So, instead of going above and beyond to impress and get good references and complete the job to the best of their ability in a timely manner, they make any excuse they can think of to leave site early or not start the job that day at all and go off elsewhere to an easier one….! It might be that scaffolding is in the wrong place, not quite high enough or that they didn’t bring any screws with them…. (apparently, we were meant to provide those – they were not in the quote!).
There have been things they refuse to do and the bricklayer, in pure disbelief at their lack of initiative and proactivity, has helped to lift, move and adapt the things that they couldn’t be bothered to address themselves, to help us avoid them having to come back another day and hold everything else up. It has been a laughable experience and to be frank they are just completely and utterly disgracefully lazy.
I would highly recommend that when bringing in various trades, rather than using one main contractor for your project, that you ask the question ‘will you be doing/attending the job personally or who will you be sending otherwise?’
As it would turn out, the quote was pretty much for the bare minimum (or a bit less, in fact) and probably why it had seemed to be acceptable value. Although I don’t know how we could have possibly assumed or foreseen that things like screws or motivation would not be part of the parcel. Anything else other than the most simple, basic tasks, they have not viewed as being part of the job, and the overall price has increased gradually as it has gone on. They have been things which would quite clearly be the responsibility of a carpenter building a roof and it would have been ridiculous to assume that someone else would have been taking care of them other than them, and therefore totally unreasonable to not be considered as part of the job we asked them to do. (This is beginning to feel more like a complaint letter than a blog post, but the rant is helping release some frustration. Bare with me!). They even left a huge gap in one rear section of the roof, because it was just a bit different to the rest. In fact, the bricklayer even heard them onsite saying (and I quote), “It’s alright, they’re obviously loaded. We can just whack it on the price of the job”.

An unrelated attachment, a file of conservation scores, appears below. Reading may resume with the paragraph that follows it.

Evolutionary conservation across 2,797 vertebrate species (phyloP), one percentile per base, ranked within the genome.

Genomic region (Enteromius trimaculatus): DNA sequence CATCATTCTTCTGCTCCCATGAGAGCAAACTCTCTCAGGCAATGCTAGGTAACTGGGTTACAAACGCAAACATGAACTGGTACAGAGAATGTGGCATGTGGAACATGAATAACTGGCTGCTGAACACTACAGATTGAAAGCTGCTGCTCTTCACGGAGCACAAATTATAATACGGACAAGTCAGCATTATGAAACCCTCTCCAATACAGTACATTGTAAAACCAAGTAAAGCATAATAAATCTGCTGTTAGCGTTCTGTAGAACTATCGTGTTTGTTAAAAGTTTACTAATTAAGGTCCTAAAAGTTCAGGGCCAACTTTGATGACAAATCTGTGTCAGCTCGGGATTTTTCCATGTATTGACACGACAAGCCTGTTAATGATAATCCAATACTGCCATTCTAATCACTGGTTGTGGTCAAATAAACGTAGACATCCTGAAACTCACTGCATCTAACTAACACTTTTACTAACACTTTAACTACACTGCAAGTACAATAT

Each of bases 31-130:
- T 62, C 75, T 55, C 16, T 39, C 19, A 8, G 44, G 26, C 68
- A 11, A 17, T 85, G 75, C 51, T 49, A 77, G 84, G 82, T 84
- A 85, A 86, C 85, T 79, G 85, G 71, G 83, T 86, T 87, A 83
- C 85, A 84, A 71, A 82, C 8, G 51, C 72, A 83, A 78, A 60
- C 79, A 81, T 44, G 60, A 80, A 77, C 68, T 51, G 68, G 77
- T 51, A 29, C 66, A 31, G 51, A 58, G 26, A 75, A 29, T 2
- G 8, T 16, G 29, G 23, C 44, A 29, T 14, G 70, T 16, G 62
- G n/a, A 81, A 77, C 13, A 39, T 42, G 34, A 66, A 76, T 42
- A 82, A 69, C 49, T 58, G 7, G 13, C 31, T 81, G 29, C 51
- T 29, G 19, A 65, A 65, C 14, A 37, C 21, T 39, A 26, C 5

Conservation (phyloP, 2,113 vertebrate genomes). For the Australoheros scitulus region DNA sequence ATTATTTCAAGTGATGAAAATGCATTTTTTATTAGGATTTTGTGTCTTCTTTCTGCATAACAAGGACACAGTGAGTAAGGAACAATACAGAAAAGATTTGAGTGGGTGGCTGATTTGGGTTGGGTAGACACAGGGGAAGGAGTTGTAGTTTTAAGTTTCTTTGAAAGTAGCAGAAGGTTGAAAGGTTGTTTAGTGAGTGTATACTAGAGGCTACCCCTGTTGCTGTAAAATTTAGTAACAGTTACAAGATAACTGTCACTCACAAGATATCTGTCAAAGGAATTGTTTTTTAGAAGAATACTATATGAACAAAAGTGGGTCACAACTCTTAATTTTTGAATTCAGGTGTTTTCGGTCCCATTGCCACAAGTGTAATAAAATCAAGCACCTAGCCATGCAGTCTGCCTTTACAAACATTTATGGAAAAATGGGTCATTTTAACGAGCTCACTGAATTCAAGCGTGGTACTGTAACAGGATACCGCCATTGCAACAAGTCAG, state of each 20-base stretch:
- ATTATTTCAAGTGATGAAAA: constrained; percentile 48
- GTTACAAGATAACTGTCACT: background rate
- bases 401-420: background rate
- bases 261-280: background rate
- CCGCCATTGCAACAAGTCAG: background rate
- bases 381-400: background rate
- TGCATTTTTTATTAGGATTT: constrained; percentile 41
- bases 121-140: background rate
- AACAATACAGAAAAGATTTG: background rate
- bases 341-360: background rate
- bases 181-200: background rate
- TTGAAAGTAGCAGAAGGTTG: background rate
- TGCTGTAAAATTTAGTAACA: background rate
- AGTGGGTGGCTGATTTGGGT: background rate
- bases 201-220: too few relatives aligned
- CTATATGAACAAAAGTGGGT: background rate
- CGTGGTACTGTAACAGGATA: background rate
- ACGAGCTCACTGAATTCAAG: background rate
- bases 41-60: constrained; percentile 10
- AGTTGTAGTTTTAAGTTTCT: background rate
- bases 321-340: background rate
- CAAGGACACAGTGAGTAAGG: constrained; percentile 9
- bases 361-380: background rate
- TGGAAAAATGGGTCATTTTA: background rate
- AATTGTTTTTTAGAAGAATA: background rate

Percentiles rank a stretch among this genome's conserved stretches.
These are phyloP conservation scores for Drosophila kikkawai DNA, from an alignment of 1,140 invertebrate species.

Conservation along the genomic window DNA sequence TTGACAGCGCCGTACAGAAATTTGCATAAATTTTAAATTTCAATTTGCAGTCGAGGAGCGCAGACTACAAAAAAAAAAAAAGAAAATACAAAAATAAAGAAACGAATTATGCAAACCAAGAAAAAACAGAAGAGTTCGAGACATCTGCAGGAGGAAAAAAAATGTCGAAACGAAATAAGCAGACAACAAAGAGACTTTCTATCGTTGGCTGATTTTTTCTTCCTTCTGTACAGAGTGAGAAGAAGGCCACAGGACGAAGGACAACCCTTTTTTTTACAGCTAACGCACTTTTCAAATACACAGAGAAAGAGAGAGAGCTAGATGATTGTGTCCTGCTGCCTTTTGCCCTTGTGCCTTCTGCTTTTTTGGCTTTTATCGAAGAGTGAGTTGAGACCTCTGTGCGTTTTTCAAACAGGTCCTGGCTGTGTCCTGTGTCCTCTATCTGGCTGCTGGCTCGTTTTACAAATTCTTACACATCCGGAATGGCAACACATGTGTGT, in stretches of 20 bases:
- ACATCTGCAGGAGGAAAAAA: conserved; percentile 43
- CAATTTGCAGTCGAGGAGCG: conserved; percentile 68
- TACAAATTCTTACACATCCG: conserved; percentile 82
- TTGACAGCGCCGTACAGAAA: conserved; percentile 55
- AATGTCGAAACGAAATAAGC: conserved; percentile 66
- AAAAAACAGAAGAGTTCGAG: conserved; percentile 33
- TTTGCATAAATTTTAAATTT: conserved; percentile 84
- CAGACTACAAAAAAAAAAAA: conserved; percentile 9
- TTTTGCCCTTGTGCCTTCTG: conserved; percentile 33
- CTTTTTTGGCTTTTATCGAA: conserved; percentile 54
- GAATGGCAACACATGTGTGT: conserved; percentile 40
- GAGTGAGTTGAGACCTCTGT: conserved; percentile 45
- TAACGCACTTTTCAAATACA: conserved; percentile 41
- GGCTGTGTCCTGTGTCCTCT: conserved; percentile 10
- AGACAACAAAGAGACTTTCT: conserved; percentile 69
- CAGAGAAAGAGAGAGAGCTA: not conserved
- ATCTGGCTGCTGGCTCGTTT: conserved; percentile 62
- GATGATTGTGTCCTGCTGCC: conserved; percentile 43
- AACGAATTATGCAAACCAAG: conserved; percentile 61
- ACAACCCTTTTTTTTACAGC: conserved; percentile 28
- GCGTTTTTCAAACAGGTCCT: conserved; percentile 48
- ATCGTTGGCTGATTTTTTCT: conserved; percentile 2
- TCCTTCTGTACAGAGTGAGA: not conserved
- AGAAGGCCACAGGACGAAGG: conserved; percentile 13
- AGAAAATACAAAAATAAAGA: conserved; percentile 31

Needless to say, I was disgusted when I heard this.
Which brings me on to my next point……
We are far from being ‘loaded’ and we never have been. I think I made that clear in chapter three. We are just an Average Joe, working class couple, who are ploughing every last bean and every ounce of energy we have into working towards making this happen. Our budget for this project is nowhere near as generous as it probably should be for a house this size and although I am sure you could describe what we earn between us as being higher than average, with big dreams and ambitions, come big bills and commitments.
I don’t think we will ever be in a position where we don’t have to worry about money.
Some people just don’t seem to understand the costs of living, childcare bills, cash flow issues and business related outgoings associated with our work and lifestyle, that mean rather than being ‘comfortable’ we struggle just like most lower/average earners sometimes. We have periods where it feels like we work every waking minute of the day just to pay our taxes and afford our necessities to get by, with a few luxuries and maybe a family holiday. We do like nice things, but nice things don’t come easy and are not delivered to us on a plate. There are many things we don’t have or do without, like an expensive new car, smoking, drinking and big nights out, fancy new clothes every month. It’s all relative. For money to truly be no object these days, I feel like you have to earn an absolute fortune. I don’t think we will ever be in a position where we don’t have to worry about money.